Over 13 million employees are employed by hundreds of thousands of large companies and small businesses in Texas. Many of these workers are skilled employees. In fact, Austin alone has been ranked among the top 10 labor markets in the U.S. Dallas and Houston have also received similar accolades for its workforce capabilities. If you are ready to start a business in Texas or are already running one, it’s important to know exactly what employment laws apply to your workers. Speaking with an attorney from Priori's on-demand legal marketplace about Texas employment law may help you get started.
Hiring Practices and Termination
While federal labor law regulates most legal requirements for employment and termination, Texas law works within these regulations to dictate what is and is not allowed in terms of Texas hiring practices and termination.
Texas Laws Related to the Hiring Process
Employment procedures must be fair, nondiscriminatory, and protect the basic interests of employees. Under Title VII of the Civil Rights Act of 1964, it became illegal to discriminate against a candidate based on race, color, religion, sex, or national origin in the United States. The Americans with Disabilities Act and the Age Discrimination in Employment Act extended federal protections eliminating discrimination based on age and disability. Such discrimination in hiring and advancement have since been codified into state law under the Texas Commission on Human Rights Act. If you believe you have been subject to discriminatory questions or practices during the hiring process for a company in Texas, you can file a complaint with the Texas Workforce Commission.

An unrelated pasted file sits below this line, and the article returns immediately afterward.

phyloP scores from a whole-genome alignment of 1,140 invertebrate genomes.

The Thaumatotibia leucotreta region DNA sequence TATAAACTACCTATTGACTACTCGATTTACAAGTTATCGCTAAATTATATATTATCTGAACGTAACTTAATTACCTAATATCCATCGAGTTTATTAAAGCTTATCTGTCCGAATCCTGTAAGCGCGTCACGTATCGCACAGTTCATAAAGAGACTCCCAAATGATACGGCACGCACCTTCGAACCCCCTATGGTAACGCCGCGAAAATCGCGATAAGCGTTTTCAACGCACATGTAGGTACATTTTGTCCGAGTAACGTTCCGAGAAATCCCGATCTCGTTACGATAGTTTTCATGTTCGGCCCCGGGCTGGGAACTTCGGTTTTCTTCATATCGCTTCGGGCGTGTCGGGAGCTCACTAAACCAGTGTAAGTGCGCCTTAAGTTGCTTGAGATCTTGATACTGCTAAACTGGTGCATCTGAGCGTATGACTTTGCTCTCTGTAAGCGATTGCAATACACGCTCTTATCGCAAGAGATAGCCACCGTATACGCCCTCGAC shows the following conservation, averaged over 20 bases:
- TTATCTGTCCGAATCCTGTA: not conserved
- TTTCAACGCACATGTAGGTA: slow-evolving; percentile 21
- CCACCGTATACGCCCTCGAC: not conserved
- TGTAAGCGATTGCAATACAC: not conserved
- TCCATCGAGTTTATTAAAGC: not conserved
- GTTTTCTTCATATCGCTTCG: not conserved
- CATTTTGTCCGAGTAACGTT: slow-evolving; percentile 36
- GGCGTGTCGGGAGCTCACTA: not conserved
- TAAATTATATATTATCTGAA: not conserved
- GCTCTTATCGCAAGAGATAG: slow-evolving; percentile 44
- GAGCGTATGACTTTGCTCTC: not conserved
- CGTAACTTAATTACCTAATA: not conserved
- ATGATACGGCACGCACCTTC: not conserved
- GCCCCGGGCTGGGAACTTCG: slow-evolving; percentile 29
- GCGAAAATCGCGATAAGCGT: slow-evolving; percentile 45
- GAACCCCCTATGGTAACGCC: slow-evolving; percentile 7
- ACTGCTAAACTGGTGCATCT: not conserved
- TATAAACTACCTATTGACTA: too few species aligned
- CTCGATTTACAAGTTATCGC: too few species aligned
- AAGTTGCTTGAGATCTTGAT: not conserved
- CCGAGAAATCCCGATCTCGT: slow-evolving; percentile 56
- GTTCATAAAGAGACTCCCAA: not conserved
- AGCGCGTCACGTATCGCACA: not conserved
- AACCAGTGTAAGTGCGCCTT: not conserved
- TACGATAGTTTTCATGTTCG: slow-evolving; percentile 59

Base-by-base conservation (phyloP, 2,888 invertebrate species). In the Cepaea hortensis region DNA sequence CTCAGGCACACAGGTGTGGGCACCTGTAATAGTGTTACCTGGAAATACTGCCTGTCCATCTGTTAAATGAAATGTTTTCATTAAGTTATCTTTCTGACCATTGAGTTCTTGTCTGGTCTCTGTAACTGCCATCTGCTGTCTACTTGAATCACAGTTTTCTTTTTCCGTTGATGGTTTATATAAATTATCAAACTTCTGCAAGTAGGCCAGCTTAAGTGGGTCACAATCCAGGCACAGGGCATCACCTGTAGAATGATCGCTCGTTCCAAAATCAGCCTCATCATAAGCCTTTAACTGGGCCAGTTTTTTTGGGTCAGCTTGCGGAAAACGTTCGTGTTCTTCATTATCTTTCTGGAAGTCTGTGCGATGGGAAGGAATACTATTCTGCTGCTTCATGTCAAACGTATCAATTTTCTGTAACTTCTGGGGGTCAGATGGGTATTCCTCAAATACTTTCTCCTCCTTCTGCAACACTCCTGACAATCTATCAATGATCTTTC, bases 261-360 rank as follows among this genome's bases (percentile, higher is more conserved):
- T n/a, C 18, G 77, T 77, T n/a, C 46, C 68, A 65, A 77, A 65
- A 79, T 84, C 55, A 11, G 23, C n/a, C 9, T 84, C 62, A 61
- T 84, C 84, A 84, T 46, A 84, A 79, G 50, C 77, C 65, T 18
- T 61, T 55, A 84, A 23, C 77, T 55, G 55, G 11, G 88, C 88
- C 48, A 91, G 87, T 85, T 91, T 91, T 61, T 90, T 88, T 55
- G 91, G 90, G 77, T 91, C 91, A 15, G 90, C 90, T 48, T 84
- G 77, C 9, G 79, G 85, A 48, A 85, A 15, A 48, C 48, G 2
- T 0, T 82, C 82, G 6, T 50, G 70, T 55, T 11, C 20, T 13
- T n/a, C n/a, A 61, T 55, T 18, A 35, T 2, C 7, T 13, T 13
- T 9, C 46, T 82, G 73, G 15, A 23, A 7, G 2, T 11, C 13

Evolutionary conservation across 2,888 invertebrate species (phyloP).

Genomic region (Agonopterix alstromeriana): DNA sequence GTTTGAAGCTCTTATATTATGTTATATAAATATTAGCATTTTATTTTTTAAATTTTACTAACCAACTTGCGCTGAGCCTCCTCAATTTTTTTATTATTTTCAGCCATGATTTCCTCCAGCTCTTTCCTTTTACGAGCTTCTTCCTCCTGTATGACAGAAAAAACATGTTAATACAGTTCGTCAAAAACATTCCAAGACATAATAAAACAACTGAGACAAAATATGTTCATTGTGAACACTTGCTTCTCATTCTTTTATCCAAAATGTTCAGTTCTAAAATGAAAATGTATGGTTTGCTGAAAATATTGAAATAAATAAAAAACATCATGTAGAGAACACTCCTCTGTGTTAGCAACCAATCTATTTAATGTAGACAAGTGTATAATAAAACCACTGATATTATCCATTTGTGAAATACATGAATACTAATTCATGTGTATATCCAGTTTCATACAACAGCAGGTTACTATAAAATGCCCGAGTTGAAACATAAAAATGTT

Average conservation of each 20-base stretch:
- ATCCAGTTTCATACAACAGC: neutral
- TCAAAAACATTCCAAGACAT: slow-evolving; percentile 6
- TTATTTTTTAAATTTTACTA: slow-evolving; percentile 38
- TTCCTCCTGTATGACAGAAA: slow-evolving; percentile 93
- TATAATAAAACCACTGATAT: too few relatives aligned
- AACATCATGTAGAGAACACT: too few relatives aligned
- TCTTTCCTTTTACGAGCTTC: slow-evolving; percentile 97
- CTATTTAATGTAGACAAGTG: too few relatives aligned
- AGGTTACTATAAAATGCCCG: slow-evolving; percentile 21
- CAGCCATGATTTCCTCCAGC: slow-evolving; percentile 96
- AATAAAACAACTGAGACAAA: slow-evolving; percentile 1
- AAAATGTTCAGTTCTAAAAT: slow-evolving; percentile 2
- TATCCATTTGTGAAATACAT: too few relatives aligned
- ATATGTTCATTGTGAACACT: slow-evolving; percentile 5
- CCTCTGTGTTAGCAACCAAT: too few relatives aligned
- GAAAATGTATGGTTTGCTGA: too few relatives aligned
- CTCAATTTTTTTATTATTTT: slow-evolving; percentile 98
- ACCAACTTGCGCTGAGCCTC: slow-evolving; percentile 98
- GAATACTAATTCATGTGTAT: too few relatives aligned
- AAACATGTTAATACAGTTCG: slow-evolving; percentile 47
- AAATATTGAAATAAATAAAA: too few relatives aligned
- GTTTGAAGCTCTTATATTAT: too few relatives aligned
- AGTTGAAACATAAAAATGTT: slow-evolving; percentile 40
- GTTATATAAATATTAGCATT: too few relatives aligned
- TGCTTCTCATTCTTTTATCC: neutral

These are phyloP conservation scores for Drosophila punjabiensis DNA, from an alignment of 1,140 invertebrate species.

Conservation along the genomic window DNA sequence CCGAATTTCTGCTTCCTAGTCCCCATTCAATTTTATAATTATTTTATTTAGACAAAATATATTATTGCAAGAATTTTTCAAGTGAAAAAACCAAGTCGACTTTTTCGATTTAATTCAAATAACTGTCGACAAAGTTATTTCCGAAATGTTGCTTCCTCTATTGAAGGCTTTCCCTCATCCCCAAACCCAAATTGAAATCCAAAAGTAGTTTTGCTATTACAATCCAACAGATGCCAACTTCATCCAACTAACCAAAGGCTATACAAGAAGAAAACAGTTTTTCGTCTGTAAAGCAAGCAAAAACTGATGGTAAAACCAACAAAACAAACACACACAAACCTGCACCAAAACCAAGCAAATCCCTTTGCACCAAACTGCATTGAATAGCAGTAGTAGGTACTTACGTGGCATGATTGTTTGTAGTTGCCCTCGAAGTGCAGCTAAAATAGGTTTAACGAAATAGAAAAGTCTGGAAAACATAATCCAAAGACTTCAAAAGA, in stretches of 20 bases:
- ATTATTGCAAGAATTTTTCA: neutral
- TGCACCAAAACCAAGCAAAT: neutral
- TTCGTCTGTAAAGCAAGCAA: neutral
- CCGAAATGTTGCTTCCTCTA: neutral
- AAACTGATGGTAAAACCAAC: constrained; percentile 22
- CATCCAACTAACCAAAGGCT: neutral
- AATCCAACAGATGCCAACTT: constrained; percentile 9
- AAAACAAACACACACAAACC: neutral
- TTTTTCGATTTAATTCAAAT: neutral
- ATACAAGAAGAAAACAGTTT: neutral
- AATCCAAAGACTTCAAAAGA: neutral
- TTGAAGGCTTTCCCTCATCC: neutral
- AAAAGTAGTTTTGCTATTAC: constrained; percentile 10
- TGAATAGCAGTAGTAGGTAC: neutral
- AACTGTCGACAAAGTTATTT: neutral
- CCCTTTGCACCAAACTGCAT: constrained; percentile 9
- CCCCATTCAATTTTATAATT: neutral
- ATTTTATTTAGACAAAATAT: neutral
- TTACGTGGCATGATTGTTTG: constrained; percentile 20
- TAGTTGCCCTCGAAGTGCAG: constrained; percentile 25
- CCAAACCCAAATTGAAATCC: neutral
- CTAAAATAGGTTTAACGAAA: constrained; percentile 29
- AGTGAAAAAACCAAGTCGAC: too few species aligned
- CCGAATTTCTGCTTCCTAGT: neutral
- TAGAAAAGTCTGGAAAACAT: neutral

All new hires must be reported to the State Directory of New Hires Act within 20 calendar days. These can be made online twice a month to the Texas Employer New Hire Reporting Operations Center.
Texas is an an at-will employment state, which means that employees can generally be let go at any time for any legal reason. Discrimination or retaliation are generally not considered legal reasons for dismissal. Generally, Texas employment law requires a low burden of proof to demonstrate cause for dismissal.
After an employee is terminated in Texas, they must receive their final paycheck and any accrued benefits within six days. At this time, the former employee may be eligible for post-employment benefits. In Texas, this includes coverage under unemployment insurance, and six months continued health insurance coverage under COBRA for those companies with at least 20 employees.